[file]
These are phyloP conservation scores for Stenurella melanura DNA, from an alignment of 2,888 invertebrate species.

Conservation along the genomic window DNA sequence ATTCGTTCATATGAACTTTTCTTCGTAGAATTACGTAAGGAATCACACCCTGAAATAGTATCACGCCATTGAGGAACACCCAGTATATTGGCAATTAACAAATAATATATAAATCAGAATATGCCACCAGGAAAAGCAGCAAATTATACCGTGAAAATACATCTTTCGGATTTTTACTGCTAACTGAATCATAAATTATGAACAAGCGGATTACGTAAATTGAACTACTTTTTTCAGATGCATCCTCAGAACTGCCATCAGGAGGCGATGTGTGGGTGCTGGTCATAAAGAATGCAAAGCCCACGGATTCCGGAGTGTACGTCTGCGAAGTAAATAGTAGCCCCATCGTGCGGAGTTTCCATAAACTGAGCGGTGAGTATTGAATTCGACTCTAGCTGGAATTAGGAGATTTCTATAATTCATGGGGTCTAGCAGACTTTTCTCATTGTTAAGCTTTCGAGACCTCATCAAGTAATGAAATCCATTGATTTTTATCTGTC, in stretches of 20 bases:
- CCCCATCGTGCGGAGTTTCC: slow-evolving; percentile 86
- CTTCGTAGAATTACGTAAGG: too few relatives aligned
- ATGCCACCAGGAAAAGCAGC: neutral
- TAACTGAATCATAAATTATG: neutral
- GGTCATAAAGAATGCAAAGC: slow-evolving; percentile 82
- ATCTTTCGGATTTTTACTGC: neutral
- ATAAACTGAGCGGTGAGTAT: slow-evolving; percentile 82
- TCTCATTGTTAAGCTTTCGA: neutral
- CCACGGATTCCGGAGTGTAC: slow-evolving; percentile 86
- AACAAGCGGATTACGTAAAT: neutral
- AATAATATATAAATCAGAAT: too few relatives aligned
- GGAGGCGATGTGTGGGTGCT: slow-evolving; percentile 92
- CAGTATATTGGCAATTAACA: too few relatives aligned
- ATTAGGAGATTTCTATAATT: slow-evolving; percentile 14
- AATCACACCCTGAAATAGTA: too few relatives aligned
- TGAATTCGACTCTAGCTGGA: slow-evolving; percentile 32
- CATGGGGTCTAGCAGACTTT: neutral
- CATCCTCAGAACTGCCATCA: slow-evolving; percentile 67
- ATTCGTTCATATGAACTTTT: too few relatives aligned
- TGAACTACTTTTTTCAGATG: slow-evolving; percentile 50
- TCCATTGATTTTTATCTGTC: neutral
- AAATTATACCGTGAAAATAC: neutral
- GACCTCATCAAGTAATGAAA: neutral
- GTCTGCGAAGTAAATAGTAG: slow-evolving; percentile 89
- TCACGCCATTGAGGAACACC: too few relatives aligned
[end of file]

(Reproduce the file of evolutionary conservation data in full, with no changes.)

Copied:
These are phyloP conservation scores for Stenurella melanura DNA, from an alignment of 2,888 invertebrate species.

Conservation along the genomic window DNA sequence ATTCGTTCATATGAACTTTTCTTCGTAGAATTACGTAAGGAATCACACCCTGAAATAGTATCACGCCATTGAGGAACACCCAGTATATTGGCAATTAACAAATAATATATAAATCAGAATATGCCACCAGGAAAAGCAGCAAATTATACCGTGAAAATACATCTTTCGGATTTTTACTGCTAACTGAATCATAAATTATGAACAAGCGGATTACGTAAATTGAACTACTTTTTTCAGATGCATCCTCAGAACTGCCATCAGGAGGCGATGTGTGGGTGCTGGTCATAAAGAATGCAAAGCCCACGGATTCCGGAGTGTACGTCTGCGAAGTAAATAGTAGCCCCATCGTGCGGAGTTTCCATAAACTGAGCGGTGAGTATTGAATTCGACTCTAGCTGGAATTAGGAGATTTCTATAATTCATGGGGTCTAGCAGACTTTTCTCATTGTTAAGCTTTCGAGACCTCATCAAGTAATGAAATCCATTGATTTTTATCTGTC, in stretches of 20 bases:
- CCCCATCGTGCGGAGTTTCC: slow-evolving; percentile 86
- CTTCGTAGAATTACGTAAGG: too few relatives aligned
- ATGCCACCAGGAAAAGCAGC: neutral
- TAACTGAATCATAAATTATG: neutral
- GGTCATAAAGAATGCAAAGC: slow-evolving; percentile 82
- ATCTTTCGGATTTTTACTGC: neutral
- ATAAACTGAGCGGTGAGTAT: slow-evolving; percentile 82
- TCTCATTGTTAAGCTTTCGA: neutral
- CCACGGATTCCGGAGTGTAC: slow-evolving; percentile 86
- AACAAGCGGATTACGTAAAT: neutral
- AATAATATATAAATCAGAAT: too few relatives aligned
- GGAGGCGATGTGTGGGTGCT: slow-evolving; percentile 92
- CAGTATATTGGCAATTAACA: too few relatives aligned
- ATTAGGAGATTTCTATAATT: slow-evolving; percentile 14
- AATCACACCCTGAAATAGTA: too few relatives aligned
- TGAATTCGACTCTAGCTGGA: slow-evolving; percentile 32
- CATGGGGTCTAGCAGACTTT: neutral
- CATCCTCAGAACTGCCATCA: slow-evolving; percentile 67
- ATTCGTTCATATGAACTTTT: too few relatives aligned
- TGAACTACTTTTTTCAGATG: slow-evolving; percentile 50
- TCCATTGATTTTTATCTGTC: neutral
- AAATTATACCGTGAAAATAC: neutral
- GACCTCATCAAGTAATGAAA: neutral
- GTCTGCGAAGTAAATAGTAG: slow-evolving; percentile 89
- TCACGCCATTGAGGAACACC: too few relatives aligned